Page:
More films are plumbing the boundless world of social media influencer culture for cinematic plot fodder. A movie like this summer’s Spree luxuriates in the iconography and detail-laden trappings of the screen-time experience, pushing the limits of reality and its mirrored, digital simulacrum for genre thrills. But Deadcon, a considerably cheaper, lower-effort affair, runs in a similar circle.

In the annals of algorithm-pushed Netflix horror fare, Deadcon doesn’t stick out much at first glance. Its premise, that of an influencer convention that turns into a spook show, calls to mind the haunting imagery of empty ball pits at the failed Tumblr fandom extravaganza DashCon. But even an outright horror film isn’t as scary as that cultural trash fire.

Rather, the film follows the exploits of various characters from View Con, a nondescript gathering of nondescript influencers, with the occasional reference to Snapchat chopped in with various generic stand-ins for actual social media platforms. That missing detail work is clearly a casualty of the film’s smaller budget, but it plagues the movie’s otherwise note-perfect encapsulation of internet-age idolatry and the disingenuous way content creators’ blatant networking must stand in for actual human interaction.

What the filmmakers miss out on by neglecting to adhere to the actual visual language of most social media, they make up for by taking their time establishing the psychology of influencer culture within the cast. It’s genuinely distracting how few scenes take advantage of vertical video, assuming an alternate world where young people actually turn their phones to a more cinematic aspect ratio for selfies, but each of the characters speaks with the “like, share, subscribe” mantra-like language of the terminally plugged-in.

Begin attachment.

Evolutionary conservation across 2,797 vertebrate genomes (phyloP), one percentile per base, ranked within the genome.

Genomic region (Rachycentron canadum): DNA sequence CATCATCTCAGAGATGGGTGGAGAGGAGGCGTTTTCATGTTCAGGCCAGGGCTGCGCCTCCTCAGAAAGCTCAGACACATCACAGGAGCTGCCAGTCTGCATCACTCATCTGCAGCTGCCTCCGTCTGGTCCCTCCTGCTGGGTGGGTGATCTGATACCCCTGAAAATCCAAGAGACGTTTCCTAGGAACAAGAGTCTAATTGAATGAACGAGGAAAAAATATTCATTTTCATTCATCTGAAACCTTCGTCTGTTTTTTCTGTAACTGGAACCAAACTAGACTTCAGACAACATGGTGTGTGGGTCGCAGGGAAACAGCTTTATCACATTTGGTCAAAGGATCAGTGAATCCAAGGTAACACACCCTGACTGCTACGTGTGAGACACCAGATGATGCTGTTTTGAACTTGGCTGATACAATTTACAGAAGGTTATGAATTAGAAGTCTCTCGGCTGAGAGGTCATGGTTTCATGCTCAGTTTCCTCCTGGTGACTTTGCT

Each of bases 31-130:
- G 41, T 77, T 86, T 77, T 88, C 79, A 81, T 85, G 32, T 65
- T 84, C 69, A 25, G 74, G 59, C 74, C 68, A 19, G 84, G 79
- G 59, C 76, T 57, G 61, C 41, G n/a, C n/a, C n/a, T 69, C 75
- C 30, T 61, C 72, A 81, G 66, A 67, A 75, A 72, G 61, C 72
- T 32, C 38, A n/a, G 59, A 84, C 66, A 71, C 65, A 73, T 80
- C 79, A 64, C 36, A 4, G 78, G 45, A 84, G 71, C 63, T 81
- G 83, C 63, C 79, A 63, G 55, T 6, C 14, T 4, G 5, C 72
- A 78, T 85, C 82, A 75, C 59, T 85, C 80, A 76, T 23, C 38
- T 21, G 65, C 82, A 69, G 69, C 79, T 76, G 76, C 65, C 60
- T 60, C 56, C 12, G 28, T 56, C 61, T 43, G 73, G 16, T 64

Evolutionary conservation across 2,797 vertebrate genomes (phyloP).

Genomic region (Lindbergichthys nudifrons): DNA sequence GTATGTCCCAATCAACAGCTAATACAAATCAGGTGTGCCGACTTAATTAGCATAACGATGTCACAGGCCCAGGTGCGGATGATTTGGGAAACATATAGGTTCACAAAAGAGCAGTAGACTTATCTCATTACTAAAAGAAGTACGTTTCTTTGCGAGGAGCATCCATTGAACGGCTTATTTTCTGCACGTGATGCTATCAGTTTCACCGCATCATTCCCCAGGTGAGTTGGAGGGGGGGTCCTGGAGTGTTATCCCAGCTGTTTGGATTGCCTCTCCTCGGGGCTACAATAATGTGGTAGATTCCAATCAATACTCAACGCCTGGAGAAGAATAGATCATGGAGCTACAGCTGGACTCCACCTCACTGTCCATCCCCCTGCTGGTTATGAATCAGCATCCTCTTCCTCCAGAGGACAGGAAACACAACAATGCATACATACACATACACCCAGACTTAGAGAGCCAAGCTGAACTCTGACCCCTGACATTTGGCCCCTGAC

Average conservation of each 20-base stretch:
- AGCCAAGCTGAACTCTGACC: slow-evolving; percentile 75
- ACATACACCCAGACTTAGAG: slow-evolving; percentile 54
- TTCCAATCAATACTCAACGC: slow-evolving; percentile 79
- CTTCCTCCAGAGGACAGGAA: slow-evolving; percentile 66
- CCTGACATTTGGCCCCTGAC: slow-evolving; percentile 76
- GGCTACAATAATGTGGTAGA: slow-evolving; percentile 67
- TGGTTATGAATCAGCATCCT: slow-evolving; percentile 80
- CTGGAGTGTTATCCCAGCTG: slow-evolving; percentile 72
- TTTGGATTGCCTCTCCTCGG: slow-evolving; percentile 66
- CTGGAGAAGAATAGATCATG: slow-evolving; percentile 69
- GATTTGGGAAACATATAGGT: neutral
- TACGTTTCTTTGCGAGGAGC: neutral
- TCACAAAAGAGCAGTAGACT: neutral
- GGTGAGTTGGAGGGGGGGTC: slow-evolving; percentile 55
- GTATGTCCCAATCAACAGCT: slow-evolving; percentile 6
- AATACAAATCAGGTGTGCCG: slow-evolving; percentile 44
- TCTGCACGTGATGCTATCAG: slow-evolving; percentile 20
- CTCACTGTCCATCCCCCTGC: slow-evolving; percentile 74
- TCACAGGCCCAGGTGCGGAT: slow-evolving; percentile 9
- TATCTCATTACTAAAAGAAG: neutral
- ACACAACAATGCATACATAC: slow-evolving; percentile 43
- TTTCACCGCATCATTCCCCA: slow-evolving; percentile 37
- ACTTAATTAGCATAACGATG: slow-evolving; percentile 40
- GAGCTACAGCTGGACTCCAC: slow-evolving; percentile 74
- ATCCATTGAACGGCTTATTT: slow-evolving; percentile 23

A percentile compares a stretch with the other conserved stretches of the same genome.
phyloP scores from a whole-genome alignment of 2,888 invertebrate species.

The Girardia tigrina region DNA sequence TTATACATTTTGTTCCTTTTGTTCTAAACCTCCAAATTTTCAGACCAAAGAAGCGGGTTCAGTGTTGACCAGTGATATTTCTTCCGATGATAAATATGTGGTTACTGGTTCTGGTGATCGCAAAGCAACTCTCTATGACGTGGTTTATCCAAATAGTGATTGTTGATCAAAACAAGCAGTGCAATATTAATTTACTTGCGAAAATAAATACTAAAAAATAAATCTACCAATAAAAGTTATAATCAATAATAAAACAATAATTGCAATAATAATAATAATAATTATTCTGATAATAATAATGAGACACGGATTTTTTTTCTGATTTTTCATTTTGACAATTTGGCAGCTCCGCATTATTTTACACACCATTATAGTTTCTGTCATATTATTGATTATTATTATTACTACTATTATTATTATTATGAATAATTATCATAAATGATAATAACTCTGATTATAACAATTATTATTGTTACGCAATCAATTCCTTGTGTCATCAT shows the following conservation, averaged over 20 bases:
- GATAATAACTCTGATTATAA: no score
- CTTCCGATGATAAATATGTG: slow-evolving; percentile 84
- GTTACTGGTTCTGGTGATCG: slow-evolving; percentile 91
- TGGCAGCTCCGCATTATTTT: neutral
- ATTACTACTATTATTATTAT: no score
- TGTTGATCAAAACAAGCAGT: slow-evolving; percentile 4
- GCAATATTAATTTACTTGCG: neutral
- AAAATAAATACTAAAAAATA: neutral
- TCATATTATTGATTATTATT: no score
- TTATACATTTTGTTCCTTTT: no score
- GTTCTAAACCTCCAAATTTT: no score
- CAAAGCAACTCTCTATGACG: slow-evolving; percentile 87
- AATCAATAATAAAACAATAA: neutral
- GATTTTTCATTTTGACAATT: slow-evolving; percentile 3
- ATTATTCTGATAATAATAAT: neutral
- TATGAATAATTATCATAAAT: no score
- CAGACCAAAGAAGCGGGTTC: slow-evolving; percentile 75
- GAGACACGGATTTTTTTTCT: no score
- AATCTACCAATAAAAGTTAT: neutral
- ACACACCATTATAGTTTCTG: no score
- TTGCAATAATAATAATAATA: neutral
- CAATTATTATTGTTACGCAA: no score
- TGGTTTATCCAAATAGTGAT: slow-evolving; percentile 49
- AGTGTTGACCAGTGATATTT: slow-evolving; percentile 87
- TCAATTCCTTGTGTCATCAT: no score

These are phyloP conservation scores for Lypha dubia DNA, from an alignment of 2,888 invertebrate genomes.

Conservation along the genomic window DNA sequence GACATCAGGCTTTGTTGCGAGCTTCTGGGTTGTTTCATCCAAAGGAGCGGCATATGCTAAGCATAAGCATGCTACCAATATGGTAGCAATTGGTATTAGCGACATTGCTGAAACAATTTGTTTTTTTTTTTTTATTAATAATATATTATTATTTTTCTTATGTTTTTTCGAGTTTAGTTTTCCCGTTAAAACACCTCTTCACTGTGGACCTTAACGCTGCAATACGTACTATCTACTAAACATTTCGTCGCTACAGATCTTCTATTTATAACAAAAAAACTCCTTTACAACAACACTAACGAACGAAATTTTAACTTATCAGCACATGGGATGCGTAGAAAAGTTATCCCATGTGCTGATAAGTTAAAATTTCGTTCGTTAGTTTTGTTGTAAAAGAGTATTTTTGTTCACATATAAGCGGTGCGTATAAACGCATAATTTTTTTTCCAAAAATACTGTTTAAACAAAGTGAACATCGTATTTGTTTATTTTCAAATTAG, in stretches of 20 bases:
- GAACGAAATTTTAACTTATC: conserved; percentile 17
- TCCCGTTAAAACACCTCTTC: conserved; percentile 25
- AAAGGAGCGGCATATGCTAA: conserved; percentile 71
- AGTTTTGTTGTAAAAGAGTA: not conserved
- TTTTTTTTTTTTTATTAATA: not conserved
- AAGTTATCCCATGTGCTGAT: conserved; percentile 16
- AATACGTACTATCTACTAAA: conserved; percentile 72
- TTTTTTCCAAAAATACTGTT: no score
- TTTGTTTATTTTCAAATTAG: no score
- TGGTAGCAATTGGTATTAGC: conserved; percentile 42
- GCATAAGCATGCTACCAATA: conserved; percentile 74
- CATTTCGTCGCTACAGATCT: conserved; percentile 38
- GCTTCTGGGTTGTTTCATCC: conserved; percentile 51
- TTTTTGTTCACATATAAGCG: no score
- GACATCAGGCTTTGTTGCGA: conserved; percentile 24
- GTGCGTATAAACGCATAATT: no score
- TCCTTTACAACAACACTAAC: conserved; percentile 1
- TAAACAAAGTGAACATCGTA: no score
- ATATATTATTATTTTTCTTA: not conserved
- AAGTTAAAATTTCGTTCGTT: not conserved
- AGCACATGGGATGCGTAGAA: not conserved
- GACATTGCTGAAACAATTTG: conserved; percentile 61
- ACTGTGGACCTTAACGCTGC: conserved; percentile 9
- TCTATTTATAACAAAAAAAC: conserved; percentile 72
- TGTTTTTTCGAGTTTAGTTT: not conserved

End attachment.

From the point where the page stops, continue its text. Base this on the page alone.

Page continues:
But even within that sharp, observational recreation, the characters themselves are poorly drawn as to be interchangeable, making basic plot points about love triangles feel complex by virtue of the sameness between the two leads, AKAshley (Lauren Elizabeth) and Megan (Claudia Sulewski). This is forgivable given these petty machinations are just table setting for whenever the film’s mysterious and destructive force will no doubt rear its head and begin plucking off the insufferables one by one.

From the film’s prologue, we know the looming specter must be related to a desperate computer programmer who stayed at this same hotel for a tech conference in the early ‘80s, where his project LinkRabbit, all black and green pre-internet aesthetics, gets laughed out by his peers. He’s ahead of his time, obviously, trying to peddle a digital space to make friends a decade too soon.

So, when crime-scene photos and stories of missing children from that convention come to light at the same time one of our leading ladies begins stalking the halls of the con, shoeless and confused, unable to muster a smile for selfies with fans, it creates intrigue for the film’s eventual climax. But the disparate plot elements never come together quite the way they could. Everything feels strung together in a way that makes the very short runtime feel doubly long.

In the end, Deadcon stumbles with the thrills and the attention to detail, but nonetheless finds some meaningful observations about the dichotomy between the lonely tinkerers of the old computer age and the glossy models who live and thrive within the framework those shunned nerds built.

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